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Spousal Maintenance

MONICA DONALDSON STEWART: Hi, I’m Monica Donaldson Stewart and I’m a family law attorney practicing in Chandler, Arizona.

MICHAEL JUILFS: And I’m Michael Juilfs and I’m a certified financial planner and certified divorce financial analyst, and my practice is in Scottsdale.

MONICA DONALDSON STEWART: Mike, one of the issues that we deal with a lot in divorces is spousal maintenance. Some people call it spousal support or alimony. And I found that in traditional divorces, it can be a really polarizing issue where one person is trying to receive the most they can get and the other person is trying to pay the least that they can pay. But in a collaborative divorce, it’s handled a little bit differently. I think there’s a lot of flexibility between the spouses.

As a neutral financial professional, what is your role in helping the spouses arrive at an agreement regarding spousal maintenance?

MICHAEL JUILFS: Well, typically, most litigated divorces focus on division of assets. But the reality is that we all live on cash flow. We need to be able to pay our bills at the end of the month. And so one of the things that I help clients with is determining: What are my expenses going to be post-divorce? Because housing situations may change, parenting time is going to be different, things like that.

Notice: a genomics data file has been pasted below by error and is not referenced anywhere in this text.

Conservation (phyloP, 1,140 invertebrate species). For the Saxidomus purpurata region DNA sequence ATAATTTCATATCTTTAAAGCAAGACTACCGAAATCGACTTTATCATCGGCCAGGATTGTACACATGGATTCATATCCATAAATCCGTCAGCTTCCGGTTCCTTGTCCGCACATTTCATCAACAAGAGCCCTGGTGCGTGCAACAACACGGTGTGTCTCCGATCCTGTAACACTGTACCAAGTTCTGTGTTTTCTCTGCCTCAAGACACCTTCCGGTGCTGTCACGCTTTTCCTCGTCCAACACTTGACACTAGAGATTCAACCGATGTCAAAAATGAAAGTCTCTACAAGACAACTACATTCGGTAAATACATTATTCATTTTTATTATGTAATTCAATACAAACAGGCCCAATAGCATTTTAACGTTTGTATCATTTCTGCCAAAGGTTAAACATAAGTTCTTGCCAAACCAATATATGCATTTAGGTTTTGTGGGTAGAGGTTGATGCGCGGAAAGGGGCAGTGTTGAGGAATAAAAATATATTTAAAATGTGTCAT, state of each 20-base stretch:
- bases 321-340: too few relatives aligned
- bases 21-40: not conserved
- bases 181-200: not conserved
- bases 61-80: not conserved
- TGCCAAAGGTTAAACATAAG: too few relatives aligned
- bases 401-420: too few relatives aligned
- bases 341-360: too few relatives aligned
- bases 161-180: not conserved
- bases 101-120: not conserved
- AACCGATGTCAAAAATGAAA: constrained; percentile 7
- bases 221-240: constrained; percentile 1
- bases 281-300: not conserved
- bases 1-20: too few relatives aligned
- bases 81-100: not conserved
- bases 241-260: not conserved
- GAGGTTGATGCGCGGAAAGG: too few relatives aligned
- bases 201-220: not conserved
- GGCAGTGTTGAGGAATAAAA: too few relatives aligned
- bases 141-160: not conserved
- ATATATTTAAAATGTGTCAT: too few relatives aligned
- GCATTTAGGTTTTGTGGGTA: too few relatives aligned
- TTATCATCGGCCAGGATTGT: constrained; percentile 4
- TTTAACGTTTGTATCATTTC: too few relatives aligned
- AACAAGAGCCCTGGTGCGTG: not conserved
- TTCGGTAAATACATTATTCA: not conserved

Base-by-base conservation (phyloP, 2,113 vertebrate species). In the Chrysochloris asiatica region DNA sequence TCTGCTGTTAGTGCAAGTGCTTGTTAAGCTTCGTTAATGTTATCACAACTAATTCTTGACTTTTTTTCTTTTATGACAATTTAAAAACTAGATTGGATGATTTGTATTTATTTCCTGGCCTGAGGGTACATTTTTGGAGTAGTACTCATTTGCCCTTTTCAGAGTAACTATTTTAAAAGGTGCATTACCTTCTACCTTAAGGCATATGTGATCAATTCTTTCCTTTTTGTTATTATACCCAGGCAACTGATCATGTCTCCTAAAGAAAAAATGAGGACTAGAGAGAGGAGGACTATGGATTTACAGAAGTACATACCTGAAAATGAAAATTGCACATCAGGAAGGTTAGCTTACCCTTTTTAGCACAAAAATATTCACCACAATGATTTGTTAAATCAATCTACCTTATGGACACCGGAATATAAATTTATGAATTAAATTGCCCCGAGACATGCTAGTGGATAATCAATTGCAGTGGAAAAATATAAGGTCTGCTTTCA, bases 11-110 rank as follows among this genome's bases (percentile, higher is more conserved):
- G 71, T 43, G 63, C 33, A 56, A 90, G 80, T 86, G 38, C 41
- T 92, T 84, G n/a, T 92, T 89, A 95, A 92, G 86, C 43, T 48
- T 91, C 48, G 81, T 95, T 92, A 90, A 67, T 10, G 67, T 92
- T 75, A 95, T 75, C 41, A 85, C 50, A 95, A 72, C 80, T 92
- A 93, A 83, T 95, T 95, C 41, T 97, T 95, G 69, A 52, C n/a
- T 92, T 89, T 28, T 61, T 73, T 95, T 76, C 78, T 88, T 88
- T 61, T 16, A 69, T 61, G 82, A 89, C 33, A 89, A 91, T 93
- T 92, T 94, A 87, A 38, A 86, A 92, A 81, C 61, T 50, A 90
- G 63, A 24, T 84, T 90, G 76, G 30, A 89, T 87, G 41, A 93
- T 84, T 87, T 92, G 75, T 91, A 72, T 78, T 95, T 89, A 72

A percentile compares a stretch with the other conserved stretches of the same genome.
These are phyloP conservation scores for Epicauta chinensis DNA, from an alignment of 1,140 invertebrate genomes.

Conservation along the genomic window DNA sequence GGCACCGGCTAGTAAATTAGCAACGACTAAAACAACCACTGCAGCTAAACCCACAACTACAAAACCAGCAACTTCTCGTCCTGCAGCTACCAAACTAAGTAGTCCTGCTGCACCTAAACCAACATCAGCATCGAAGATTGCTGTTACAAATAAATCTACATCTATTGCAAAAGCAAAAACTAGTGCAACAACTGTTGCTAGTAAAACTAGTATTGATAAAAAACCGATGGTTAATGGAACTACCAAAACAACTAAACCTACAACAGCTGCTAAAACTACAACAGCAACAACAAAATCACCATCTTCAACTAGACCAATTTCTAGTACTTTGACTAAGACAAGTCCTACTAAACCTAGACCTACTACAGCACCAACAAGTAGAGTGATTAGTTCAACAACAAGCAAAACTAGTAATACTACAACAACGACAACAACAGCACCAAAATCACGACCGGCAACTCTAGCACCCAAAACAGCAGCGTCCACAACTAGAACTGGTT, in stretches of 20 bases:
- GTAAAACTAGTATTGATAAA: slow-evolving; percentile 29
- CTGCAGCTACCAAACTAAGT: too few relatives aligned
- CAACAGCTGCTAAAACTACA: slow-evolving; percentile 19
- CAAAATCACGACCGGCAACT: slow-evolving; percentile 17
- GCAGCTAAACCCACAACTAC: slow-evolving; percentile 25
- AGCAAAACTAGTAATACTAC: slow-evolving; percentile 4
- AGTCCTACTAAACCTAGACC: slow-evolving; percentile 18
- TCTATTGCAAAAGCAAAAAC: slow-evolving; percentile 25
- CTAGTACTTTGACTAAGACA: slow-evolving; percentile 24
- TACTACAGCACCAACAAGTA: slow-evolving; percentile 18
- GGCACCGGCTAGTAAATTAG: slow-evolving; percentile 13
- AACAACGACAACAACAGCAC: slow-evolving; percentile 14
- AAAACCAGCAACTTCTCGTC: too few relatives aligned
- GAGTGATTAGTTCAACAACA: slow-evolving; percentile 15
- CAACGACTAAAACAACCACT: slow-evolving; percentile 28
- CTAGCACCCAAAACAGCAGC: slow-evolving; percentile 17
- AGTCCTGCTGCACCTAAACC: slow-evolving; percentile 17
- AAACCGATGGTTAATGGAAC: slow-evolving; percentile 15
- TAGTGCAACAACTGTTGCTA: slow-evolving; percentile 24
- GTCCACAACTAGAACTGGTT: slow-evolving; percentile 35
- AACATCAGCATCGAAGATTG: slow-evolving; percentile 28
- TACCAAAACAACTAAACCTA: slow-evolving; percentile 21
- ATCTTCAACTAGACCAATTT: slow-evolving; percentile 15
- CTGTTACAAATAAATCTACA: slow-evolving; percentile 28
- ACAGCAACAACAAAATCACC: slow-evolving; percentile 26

So it’s important that both parties understand what are my expenses going to be. If you’re like most of us, when we were married we tended to spend most of our income. Now we’re supporting two households, so that’s going to change as well. So there’s going to be some important decisions that need to be made with regard to housing and things like that that the more information that each party has, the better decisions they’re going to be able to make. Because ultimately, any settlement you reach has to work for both parties.

MONICA DONALDSON STEWART: And do you find that when both of the spouses are presented with information regarding their respective incomes and household expenses, it results in the opportunity for them to have a serious and realistic conversation about what their future needs to look like?

MICHAEL JUILFS: And I think what you said that’s most important is “realistic.” Because being able to see things kind of from your partner’s perspective helps you understand the situation they’re going to be in so that you can more effectively reach a compromise.